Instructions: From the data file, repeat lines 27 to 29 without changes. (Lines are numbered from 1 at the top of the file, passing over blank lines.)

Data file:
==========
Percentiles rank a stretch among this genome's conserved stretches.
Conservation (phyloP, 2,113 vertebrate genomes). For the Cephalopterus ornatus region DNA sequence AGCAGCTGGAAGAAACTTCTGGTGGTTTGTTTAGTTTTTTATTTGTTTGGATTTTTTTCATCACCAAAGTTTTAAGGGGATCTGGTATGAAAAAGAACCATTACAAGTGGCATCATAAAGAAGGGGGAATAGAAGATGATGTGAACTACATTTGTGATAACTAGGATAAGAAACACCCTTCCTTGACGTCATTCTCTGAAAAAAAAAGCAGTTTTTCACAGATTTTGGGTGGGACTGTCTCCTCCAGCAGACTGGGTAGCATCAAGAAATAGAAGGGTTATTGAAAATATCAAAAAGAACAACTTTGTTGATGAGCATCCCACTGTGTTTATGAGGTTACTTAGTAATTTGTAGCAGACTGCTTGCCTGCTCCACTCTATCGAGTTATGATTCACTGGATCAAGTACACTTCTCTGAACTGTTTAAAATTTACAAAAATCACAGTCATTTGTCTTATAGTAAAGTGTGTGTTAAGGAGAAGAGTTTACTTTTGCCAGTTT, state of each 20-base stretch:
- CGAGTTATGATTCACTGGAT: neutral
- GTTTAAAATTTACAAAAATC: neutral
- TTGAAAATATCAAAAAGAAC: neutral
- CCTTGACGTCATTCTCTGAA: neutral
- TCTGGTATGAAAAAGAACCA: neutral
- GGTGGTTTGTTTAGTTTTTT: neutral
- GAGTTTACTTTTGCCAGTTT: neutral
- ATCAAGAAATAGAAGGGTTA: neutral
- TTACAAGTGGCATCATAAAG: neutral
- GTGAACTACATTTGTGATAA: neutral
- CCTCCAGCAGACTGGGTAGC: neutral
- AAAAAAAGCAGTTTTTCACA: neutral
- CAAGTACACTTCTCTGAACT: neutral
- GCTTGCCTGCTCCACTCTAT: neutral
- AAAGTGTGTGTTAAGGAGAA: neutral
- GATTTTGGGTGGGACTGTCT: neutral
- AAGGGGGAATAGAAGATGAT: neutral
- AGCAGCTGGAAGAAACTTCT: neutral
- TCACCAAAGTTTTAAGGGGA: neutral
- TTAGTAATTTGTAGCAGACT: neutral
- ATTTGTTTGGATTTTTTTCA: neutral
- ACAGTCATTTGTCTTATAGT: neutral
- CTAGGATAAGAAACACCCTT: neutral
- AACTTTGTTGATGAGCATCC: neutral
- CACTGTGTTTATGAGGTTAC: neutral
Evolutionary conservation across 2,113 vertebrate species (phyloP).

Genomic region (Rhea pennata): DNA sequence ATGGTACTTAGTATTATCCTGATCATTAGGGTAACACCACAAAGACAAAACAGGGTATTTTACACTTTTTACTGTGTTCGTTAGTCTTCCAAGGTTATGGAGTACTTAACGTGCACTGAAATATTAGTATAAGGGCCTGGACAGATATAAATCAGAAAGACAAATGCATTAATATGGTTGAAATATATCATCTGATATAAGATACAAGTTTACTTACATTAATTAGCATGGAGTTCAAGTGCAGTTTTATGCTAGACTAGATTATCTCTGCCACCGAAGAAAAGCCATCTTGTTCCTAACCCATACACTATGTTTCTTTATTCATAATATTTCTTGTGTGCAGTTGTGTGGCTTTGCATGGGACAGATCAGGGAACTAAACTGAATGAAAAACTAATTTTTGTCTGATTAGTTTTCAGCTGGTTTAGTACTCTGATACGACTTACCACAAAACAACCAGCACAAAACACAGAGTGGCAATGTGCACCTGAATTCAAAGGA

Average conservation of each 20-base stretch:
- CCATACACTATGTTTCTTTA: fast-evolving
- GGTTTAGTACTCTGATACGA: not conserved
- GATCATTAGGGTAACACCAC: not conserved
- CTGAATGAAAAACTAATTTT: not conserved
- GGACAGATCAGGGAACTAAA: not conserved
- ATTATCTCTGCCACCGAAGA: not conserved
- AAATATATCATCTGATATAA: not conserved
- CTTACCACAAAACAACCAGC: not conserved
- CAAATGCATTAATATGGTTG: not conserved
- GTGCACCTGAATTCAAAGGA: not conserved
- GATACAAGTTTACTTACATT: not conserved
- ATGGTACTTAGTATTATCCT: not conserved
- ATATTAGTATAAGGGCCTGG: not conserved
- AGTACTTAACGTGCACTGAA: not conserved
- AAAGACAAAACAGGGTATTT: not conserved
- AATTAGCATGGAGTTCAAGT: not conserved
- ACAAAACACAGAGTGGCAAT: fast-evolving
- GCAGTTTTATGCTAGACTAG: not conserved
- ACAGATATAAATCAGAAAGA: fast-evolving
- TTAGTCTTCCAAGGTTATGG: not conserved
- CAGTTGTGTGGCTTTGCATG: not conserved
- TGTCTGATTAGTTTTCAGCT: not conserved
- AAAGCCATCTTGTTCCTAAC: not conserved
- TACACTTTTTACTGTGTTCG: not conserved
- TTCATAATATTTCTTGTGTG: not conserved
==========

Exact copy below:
- CACTGTGTTTATGAGGTTAC: neutral
Evolutionary conservation across 2,113 vertebrate species (phyloP).

Genomic region (Rhea pennata): DNA sequence ATGGTACTTAGTATTATCCTGATCATTAGGGTAACACCACAAAGACAAAACAGGGTATTTTACACTTTTTACTGTGTTCGTTAGTCTTCCAAGGTTATGGAGTACTTAACGTGCACTGAAATATTAGTATAAGGGCCTGGACAGATATAAATCAGAAAGACAAATGCATTAATATGGTTGAAATATATCATCTGATATAAGATACAAGTTTACTTACATTAATTAGCATGGAGTTCAAGTGCAGTTTTATGCTAGACTAGATTATCTCTGCCACCGAAGAAAAGCCATCTTGTTCCTAACCCATACACTATGTTTCTTTATTCATAATATTTCTTGTGTGCAGTTGTGTGGCTTTGCATGGGACAGATCAGGGAACTAAACTGAATGAAAAACTAATTTTTGTCTGATTAGTTTTCAGCTGGTTTAGTACTCTGATACGACTTACCACAAAACAACCAGCACAAAACACAGAGTGGCAATGTGCACCTGAATTCAAAGGA